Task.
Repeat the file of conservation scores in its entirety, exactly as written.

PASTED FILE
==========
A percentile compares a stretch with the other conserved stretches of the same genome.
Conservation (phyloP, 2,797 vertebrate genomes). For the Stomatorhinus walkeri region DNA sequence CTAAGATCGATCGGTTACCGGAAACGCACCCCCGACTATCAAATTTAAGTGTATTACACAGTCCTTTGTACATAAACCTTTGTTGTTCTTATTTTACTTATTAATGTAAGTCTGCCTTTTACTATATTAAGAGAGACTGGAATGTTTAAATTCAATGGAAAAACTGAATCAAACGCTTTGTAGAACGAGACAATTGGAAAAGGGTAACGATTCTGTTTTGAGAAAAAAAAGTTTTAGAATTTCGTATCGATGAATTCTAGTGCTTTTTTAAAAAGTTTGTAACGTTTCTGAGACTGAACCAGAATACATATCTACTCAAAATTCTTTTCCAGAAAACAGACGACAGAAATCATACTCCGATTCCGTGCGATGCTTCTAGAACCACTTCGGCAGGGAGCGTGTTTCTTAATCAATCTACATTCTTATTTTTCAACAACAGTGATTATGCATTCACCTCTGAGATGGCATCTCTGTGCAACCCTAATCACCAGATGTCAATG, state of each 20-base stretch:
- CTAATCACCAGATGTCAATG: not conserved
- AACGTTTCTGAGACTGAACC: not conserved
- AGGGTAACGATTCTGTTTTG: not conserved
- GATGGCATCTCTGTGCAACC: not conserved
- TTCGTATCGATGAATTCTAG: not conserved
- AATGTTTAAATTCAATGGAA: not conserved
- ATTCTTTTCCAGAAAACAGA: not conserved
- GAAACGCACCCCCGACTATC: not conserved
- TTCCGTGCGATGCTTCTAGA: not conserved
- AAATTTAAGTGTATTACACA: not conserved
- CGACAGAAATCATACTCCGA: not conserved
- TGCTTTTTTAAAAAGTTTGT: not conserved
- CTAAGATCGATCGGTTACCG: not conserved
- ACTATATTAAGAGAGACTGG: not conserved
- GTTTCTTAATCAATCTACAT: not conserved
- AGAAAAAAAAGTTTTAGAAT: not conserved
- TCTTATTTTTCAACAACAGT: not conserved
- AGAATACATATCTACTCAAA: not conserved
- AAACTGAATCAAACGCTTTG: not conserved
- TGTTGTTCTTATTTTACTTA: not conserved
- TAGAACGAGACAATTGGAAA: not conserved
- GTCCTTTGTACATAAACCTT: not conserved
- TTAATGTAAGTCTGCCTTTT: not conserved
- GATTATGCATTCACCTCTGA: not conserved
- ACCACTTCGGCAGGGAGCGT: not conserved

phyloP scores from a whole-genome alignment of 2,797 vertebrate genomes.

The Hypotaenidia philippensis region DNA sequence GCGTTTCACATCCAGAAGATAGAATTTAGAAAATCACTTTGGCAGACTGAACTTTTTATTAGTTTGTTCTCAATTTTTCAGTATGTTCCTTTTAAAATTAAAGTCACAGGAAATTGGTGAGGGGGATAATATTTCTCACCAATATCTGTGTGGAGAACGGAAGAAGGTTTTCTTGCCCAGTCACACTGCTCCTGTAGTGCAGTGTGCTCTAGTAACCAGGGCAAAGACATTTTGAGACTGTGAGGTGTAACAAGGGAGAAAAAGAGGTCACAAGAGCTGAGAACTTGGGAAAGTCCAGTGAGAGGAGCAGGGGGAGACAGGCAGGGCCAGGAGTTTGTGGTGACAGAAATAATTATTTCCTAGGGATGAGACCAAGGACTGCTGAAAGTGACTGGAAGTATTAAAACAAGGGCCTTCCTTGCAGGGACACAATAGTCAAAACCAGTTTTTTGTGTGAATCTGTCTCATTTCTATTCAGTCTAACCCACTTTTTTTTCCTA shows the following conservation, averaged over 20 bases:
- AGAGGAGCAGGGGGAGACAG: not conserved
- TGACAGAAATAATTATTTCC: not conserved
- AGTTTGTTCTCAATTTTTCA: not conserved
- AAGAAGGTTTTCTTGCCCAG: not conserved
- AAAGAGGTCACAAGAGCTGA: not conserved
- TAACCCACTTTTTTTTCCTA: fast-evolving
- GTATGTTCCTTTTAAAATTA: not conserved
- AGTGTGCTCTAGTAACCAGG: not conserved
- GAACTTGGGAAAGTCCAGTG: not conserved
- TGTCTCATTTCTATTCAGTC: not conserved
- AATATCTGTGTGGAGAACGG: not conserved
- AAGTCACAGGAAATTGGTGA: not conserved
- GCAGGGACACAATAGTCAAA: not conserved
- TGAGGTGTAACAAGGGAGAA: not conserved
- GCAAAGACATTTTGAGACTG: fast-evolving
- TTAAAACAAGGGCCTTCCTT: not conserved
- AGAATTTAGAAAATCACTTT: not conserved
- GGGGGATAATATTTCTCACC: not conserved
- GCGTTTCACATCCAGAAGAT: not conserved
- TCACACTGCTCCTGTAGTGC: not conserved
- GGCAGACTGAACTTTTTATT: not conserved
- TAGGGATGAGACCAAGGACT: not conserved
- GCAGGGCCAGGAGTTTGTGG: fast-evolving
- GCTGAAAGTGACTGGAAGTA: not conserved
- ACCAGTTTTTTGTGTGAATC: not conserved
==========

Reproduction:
A percentile compares a stretch with the other conserved stretches of the same genome.
Conservation (phyloP, 2,797 vertebrate genomes). For the Stomatorhinus walkeri region DNA sequence CTAAGATCGATCGGTTACCGGAAACGCACCCCCGACTATCAAATTTAAGTGTATTACACAGTCCTTTGTACATAAACCTTTGTTGTTCTTATTTTACTTATTAATGTAAGTCTGCCTTTTACTATATTAAGAGAGACTGGAATGTTTAAATTCAATGGAAAAACTGAATCAAACGCTTTGTAGAACGAGACAATTGGAAAAGGGTAACGATTCTGTTTTGAGAAAAAAAAGTTTTAGAATTTCGTATCGATGAATTCTAGTGCTTTTTTAAAAAGTTTGTAACGTTTCTGAGACTGAACCAGAATACATATCTACTCAAAATTCTTTTCCAGAAAACAGACGACAGAAATCATACTCCGATTCCGTGCGATGCTTCTAGAACCACTTCGGCAGGGAGCGTGTTTCTTAATCAATCTACATTCTTATTTTTCAACAACAGTGATTATGCATTCACCTCTGAGATGGCATCTCTGTGCAACCCTAATCACCAGATGTCAATG, state of each 20-base stretch:
- CTAATCACCAGATGTCAATG: not conserved
- AACGTTTCTGAGACTGAACC: not conserved
- AGGGTAACGATTCTGTTTTG: not conserved
- GATGGCATCTCTGTGCAACC: not conserved
- TTCGTATCGATGAATTCTAG: not conserved
- AATGTTTAAATTCAATGGAA: not conserved
- ATTCTTTTCCAGAAAACAGA: not conserved
- GAAACGCACCCCCGACTATC: not conserved
- TTCCGTGCGATGCTTCTAGA: not conserved
- AAATTTAAGTGTATTACACA: not conserved
- CGACAGAAATCATACTCCGA: not conserved
- TGCTTTTTTAAAAAGTTTGT: not conserved
- CTAAGATCGATCGGTTACCG: not conserved
- ACTATATTAAGAGAGACTGG: not conserved
- GTTTCTTAATCAATCTACAT: not conserved
- AGAAAAAAAAGTTTTAGAAT: not conserved
- TCTTATTTTTCAACAACAGT: not conserved
- AGAATACATATCTACTCAAA: not conserved
- AAACTGAATCAAACGCTTTG: not conserved
- TGTTGTTCTTATTTTACTTA: not conserved
- TAGAACGAGACAATTGGAAA: not conserved
- GTCCTTTGTACATAAACCTT: not conserved
- TTAATGTAAGTCTGCCTTTT: not conserved
- GATTATGCATTCACCTCTGA: not conserved
- ACCACTTCGGCAGGGAGCGT: not conserved

phyloP scores from a whole-genome alignment of 2,797 vertebrate genomes.

The Hypotaenidia philippensis region DNA sequence GCGTTTCACATCCAGAAGATAGAATTTAGAAAATCACTTTGGCAGACTGAACTTTTTATTAGTTTGTTCTCAATTTTTCAGTATGTTCCTTTTAAAATTAAAGTCACAGGAAATTGGTGAGGGGGATAATATTTCTCACCAATATCTGTGTGGAGAACGGAAGAAGGTTTTCTTGCCCAGTCACACTGCTCCTGTAGTGCAGTGTGCTCTAGTAACCAGGGCAAAGACATTTTGAGACTGTGAGGTGTAACAAGGGAGAAAAAGAGGTCACAAGAGCTGAGAACTTGGGAAAGTCCAGTGAGAGGAGCAGGGGGAGACAGGCAGGGCCAGGAGTTTGTGGTGACAGAAATAATTATTTCCTAGGGATGAGACCAAGGACTGCTGAAAGTGACTGGAAGTATTAAAACAAGGGCCTTCCTTGCAGGGACACAATAGTCAAAACCAGTTTTTTGTGTGAATCTGTCTCATTTCTATTCAGTCTAACCCACTTTTTTTTCCTA shows the following conservation, averaged over 20 bases:
- AGAGGAGCAGGGGGAGACAG: not conserved
- TGACAGAAATAATTATTTCC: not conserved
- AGTTTGTTCTCAATTTTTCA: not conserved
- AAGAAGGTTTTCTTGCCCAG: not conserved
- AAAGAGGTCACAAGAGCTGA: not conserved
- TAACCCACTTTTTTTTCCTA: fast-evolving
- GTATGTTCCTTTTAAAATTA: not conserved
- AGTGTGCTCTAGTAACCAGG: not conserved
- GAACTTGGGAAAGTCCAGTG: not conserved
- TGTCTCATTTCTATTCAGTC: not conserved
- AATATCTGTGTGGAGAACGG: not conserved
- AAGTCACAGGAAATTGGTGA: not conserved
- GCAGGGACACAATAGTCAAA: not conserved
- TGAGGTGTAACAAGGGAGAA: not conserved
- GCAAAGACATTTTGAGACTG: fast-evolving
- TTAAAACAAGGGCCTTCCTT: not conserved
- AGAATTTAGAAAATCACTTT: not conserved
- GGGGGATAATATTTCTCACC: not conserved
- GCGTTTCACATCCAGAAGAT: not conserved
- TCACACTGCTCCTGTAGTGC: not conserved
- GGCAGACTGAACTTTTTATT: not conserved
- TAGGGATGAGACCAAGGACT: not conserved
- GCAGGGCCAGGAGTTTGTGG: fast-evolving
- GCTGAAAGTGACTGGAAGTA: not conserved
- ACCAGTTTTTTGTGTGAATC: not conserved